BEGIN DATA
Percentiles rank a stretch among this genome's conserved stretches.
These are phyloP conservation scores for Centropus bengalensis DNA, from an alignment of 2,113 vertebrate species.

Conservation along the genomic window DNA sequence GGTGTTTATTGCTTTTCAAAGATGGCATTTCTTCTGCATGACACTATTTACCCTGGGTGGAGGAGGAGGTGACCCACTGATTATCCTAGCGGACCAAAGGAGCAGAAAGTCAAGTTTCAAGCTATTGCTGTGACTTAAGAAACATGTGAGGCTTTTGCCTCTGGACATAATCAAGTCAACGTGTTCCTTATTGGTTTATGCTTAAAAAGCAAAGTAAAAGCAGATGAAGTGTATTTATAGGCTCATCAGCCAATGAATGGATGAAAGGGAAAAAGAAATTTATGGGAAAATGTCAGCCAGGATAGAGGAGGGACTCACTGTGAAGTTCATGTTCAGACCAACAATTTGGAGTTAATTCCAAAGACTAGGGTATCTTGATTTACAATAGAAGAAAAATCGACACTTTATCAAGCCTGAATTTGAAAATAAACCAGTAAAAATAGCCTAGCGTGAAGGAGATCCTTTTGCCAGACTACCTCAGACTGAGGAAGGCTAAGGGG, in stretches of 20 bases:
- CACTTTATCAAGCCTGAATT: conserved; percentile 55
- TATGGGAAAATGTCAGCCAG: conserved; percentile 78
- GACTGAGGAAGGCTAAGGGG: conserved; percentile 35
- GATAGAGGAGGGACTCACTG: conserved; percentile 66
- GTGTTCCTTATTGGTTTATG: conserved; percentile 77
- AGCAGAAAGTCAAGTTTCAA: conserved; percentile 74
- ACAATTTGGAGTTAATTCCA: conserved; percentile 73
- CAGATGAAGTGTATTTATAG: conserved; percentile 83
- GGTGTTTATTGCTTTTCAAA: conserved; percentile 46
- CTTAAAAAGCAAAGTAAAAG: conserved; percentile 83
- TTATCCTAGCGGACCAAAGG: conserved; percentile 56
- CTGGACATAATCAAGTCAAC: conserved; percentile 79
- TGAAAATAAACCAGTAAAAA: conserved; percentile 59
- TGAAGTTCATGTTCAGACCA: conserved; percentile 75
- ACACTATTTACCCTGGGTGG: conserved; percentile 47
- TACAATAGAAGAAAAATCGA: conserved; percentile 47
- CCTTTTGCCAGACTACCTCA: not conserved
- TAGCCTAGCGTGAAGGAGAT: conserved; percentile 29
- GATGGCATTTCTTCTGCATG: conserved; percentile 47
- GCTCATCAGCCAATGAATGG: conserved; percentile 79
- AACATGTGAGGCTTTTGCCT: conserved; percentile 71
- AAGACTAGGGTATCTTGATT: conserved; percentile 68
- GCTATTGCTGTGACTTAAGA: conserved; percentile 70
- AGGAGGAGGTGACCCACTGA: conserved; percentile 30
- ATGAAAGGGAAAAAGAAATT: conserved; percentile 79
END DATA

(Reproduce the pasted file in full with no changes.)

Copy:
Percentiles rank a stretch among this genome's conserved stretches.
These are phyloP conservation scores for Centropus bengalensis DNA, from an alignment of 2,113 vertebrate species.

Conservation along the genomic window DNA sequence GGTGTTTATTGCTTTTCAAAGATGGCATTTCTTCTGCATGACACTATTTACCCTGGGTGGAGGAGGAGGTGACCCACTGATTATCCTAGCGGACCAAAGGAGCAGAAAGTCAAGTTTCAAGCTATTGCTGTGACTTAAGAAACATGTGAGGCTTTTGCCTCTGGACATAATCAAGTCAACGTGTTCCTTATTGGTTTATGCTTAAAAAGCAAAGTAAAAGCAGATGAAGTGTATTTATAGGCTCATCAGCCAATGAATGGATGAAAGGGAAAAAGAAATTTATGGGAAAATGTCAGCCAGGATAGAGGAGGGACTCACTGTGAAGTTCATGTTCAGACCAACAATTTGGAGTTAATTCCAAAGACTAGGGTATCTTGATTTACAATAGAAGAAAAATCGACACTTTATCAAGCCTGAATTTGAAAATAAACCAGTAAAAATAGCCTAGCGTGAAGGAGATCCTTTTGCCAGACTACCTCAGACTGAGGAAGGCTAAGGGG, in stretches of 20 bases:
- CACTTTATCAAGCCTGAATT: conserved; percentile 55
- TATGGGAAAATGTCAGCCAG: conserved; percentile 78
- GACTGAGGAAGGCTAAGGGG: conserved; percentile 35
- GATAGAGGAGGGACTCACTG: conserved; percentile 66
- GTGTTCCTTATTGGTTTATG: conserved; percentile 77
- AGCAGAAAGTCAAGTTTCAA: conserved; percentile 74
- ACAATTTGGAGTTAATTCCA: conserved; percentile 73
- CAGATGAAGTGTATTTATAG: conserved; percentile 83
- GGTGTTTATTGCTTTTCAAA: conserved; percentile 46
- CTTAAAAAGCAAAGTAAAAG: conserved; percentile 83
- TTATCCTAGCGGACCAAAGG: conserved; percentile 56
- CTGGACATAATCAAGTCAAC: conserved; percentile 79
- TGAAAATAAACCAGTAAAAA: conserved; percentile 59
- TGAAGTTCATGTTCAGACCA: conserved; percentile 75
- ACACTATTTACCCTGGGTGG: conserved; percentile 47
- TACAATAGAAGAAAAATCGA: conserved; percentile 47
- CCTTTTGCCAGACTACCTCA: not conserved
- TAGCCTAGCGTGAAGGAGAT: conserved; percentile 29
- GATGGCATTTCTTCTGCATG: conserved; percentile 47
- GCTCATCAGCCAATGAATGG: conserved; percentile 79
- AACATGTGAGGCTTTTGCCT: conserved; percentile 71
- AAGACTAGGGTATCTTGATT: conserved; percentile 68
- GCTATTGCTGTGACTTAAGA: conserved; percentile 70
- AGGAGGAGGTGACCCACTGA: conserved; percentile 30
- ATGAAAGGGAAAAAGAAATT: conserved; percentile 79